I. Résumé of the text from Head, Schau and Thompson
The Twilight saga from Stephanie Meyer has created an iconic brand thanks to three main resonating themes, which foster readership identification and among readers:
- Post modern-feminism
- Superhuman science fiction.
The success joined millionsof readers world-wide and garnered the interest of multi-generational populations, shown by brand communities off-line and on-line threw tight-knit groups whose members share attitudes, beliefs, and practices that give rise to the existence of brand community culture and collaboratively create value.
This huge brand-community culture poses a new phenomenon. Traditional marketing is no longerappropriate because ancient belongings (national, generational, racial…) are no longer what characterize consumers’ lifestyles and predict consumption behaviors.
The factors that distinguish brand community members from traditional consumers include their connection to the brand’s offering, their relation to other brand consumers, and their ability to participate in the evolution of the brand.Identification, techno-social spaces, inter-connectivity and behavioral templates motivate active engagement among consumers. Thus, the role of brands is very much more important in the society, it does not only use social groups any more but it creates these groups.
Indirectly, Meyer created a new female-driven brand community. This community is unique because of its diversity in nationalities,socio-cultural backgrounds and age groups.
II. The success of “creating” a new target group
The post modern feminism image
What permitted the success of the Twilight saga is that the author, Stephanie Meyer, proposes a solution to an important and worldwide society issue: the challenging aspect of balancing women’s needs against society’s expectations. The Twilight sagapresents strong female characters that mirror the traits that 21st century women across several value, with their strengths, talents, and vulnerabilities.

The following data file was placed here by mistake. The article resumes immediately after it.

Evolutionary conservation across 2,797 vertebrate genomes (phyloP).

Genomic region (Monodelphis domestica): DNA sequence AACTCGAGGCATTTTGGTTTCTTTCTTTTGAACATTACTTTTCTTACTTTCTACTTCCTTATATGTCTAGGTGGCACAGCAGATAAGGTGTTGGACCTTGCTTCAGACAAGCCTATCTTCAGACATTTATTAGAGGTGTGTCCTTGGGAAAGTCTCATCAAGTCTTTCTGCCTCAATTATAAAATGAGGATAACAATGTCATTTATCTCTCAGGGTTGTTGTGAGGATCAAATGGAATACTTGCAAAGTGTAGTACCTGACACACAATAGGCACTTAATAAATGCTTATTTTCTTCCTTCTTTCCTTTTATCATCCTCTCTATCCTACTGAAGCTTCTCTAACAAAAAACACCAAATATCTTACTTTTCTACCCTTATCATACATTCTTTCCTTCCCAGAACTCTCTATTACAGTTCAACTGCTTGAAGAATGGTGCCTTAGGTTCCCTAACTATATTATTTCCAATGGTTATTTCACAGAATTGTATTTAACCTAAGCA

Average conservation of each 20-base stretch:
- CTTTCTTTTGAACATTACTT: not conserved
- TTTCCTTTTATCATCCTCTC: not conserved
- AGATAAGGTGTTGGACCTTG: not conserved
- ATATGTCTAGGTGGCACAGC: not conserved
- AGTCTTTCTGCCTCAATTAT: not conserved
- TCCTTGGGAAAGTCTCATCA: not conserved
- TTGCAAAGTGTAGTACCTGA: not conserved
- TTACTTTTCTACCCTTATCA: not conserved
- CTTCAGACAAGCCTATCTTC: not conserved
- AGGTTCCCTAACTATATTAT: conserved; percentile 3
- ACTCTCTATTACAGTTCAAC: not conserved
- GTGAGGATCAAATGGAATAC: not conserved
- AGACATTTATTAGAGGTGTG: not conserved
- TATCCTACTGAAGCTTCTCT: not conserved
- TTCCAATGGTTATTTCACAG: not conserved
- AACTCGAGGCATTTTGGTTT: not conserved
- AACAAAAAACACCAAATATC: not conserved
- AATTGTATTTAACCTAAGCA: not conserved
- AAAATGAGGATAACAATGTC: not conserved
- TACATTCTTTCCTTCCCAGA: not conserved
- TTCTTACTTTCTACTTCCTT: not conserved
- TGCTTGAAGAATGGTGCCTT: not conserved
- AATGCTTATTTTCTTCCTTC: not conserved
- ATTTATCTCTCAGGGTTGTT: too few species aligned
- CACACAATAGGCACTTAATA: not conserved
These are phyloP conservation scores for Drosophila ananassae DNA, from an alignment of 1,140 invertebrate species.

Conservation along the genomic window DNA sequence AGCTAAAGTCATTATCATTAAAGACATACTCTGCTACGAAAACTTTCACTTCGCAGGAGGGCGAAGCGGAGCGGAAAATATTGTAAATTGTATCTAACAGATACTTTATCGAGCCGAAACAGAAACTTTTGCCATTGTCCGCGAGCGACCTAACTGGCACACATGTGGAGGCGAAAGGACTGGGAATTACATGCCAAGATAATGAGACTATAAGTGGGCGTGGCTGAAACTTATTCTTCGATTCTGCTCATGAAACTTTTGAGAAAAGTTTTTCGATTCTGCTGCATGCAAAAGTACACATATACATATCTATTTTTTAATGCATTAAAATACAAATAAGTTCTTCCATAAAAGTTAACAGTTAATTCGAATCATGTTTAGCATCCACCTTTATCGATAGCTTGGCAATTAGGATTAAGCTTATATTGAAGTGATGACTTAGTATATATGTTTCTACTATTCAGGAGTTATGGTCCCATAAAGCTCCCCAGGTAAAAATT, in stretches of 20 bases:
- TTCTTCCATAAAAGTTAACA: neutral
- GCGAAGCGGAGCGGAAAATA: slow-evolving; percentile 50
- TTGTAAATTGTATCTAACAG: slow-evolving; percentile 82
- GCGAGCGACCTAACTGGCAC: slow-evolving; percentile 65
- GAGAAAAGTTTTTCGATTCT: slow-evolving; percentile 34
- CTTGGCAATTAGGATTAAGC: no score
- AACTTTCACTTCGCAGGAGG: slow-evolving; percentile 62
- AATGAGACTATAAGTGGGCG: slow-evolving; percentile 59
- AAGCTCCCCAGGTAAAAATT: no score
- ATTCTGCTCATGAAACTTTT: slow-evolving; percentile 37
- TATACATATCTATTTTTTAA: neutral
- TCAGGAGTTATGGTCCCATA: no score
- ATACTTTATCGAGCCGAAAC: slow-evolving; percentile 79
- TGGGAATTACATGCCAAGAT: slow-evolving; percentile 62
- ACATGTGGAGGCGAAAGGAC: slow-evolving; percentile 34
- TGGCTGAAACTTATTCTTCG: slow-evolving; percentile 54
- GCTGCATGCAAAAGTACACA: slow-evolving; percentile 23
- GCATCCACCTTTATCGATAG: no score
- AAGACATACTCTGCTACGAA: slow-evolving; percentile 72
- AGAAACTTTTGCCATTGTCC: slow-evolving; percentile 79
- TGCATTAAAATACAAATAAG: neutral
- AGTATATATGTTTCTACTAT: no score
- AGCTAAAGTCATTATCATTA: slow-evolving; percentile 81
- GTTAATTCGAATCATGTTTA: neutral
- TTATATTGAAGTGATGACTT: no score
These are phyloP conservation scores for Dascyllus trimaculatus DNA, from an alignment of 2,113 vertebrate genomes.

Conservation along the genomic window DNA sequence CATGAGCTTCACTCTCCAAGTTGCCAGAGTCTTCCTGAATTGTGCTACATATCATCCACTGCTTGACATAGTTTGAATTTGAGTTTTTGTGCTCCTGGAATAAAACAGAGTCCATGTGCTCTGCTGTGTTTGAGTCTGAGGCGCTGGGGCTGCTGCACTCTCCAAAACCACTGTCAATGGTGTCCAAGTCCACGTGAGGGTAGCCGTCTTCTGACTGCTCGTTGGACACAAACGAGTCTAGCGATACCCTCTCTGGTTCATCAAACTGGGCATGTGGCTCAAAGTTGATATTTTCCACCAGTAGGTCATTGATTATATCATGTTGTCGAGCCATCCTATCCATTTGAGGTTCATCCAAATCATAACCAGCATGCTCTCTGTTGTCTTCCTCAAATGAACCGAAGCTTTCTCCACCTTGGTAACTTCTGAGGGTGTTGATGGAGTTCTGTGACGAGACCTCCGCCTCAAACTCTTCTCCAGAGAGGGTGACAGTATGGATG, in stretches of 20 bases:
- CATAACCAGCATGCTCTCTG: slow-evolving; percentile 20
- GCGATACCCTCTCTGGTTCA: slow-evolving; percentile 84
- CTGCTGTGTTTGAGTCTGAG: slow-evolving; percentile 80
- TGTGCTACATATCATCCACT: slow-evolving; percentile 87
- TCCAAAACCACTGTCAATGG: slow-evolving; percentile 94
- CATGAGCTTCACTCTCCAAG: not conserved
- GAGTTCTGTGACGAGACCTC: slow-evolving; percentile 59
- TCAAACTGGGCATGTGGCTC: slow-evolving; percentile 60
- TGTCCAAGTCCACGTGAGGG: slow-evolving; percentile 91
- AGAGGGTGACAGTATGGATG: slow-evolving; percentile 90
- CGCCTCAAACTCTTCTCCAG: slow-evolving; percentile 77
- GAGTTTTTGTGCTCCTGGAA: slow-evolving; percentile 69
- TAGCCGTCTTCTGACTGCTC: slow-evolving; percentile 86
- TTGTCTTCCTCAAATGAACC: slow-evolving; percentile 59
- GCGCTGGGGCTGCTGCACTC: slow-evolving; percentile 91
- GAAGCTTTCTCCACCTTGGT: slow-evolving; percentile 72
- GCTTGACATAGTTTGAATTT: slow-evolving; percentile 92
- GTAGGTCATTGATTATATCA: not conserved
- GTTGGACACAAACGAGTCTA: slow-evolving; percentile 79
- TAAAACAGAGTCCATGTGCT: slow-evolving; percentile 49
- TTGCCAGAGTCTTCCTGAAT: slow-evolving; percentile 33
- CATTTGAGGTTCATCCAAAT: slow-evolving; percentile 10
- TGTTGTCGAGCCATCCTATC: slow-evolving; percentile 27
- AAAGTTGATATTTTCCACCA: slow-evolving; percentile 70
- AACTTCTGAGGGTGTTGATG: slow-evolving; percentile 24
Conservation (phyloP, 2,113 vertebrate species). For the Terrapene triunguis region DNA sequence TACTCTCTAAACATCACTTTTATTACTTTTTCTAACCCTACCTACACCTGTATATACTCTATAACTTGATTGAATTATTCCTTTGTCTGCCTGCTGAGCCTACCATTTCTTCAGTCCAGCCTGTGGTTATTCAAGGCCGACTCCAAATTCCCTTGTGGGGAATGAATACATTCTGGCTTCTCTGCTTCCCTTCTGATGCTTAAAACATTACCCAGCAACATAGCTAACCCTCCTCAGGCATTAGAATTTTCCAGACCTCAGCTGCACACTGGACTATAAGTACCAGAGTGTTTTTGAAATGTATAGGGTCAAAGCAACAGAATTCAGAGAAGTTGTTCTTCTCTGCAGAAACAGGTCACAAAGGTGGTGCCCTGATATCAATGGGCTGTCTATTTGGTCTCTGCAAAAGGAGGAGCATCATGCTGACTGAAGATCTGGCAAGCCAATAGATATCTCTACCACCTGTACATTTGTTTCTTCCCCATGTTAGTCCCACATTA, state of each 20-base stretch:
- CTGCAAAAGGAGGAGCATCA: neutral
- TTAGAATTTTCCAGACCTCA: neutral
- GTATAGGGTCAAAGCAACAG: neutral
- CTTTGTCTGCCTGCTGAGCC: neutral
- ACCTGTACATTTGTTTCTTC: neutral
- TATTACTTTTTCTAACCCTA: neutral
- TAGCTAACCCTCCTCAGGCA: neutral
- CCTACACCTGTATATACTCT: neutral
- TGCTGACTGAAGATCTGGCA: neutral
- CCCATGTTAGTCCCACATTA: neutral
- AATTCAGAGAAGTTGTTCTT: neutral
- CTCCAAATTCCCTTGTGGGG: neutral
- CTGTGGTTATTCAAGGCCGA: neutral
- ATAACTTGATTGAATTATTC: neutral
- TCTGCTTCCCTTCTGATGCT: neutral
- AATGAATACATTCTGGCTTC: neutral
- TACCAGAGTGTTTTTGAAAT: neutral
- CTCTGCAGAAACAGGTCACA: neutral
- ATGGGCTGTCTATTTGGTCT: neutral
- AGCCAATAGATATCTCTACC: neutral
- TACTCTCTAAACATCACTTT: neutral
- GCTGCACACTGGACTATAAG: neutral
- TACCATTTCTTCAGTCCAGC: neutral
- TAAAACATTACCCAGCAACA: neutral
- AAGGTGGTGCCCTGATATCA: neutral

For example, Bella’s mom has strong intuition; the Cullen mother is a resilient, loving and deeply caring mother; Bella has maturity, cleverness, and moral, she is an accomplished student and a caring friend. She also has aversion to beingcontrolled by anyone and the courage to take risks. But she is not a classical feminist; she cooks and keeps home for her mother and her total and unconditional devotion to Edward attests a loss of self-identity.
These post-modern feminists can select how they find meaning in their lives and define themselves in whatever way they chose: the one who cares for her children, the one who doesn’t, theone who would give all to give birth, the one who loves fashion, cars, and her man.
Through these female characters, the author highlights a key concern for her women fan base: the need to redefine feminism. The need to be strong and independent females without being classified as traditional “feminists,” and without making the sacrifice of having a family and loving with devotion. Meyer givesreaders an alternative to the classic “feminist” woman by giving “post-modern feminist” roles models.
Romance, family and assumed femininity are not any more incompatible with having an intellectual and working place in the society. And overall, there is place for choice.
Romance is filled: the hero is a beautiful, loving, intelligent, and profoundly faithful man who has never felt love until hemet Bella. And romance answers to female readers’ needs, in the realities of divorce, infidelity, and alienation, etc. Romance allows the possibility of love for a strong woman. Women don’t need to be dismembered any more between their “former” needs and the society’s new feminist expectation and rules.
By being an answer to a social very important issue, Meyer not only reached a very...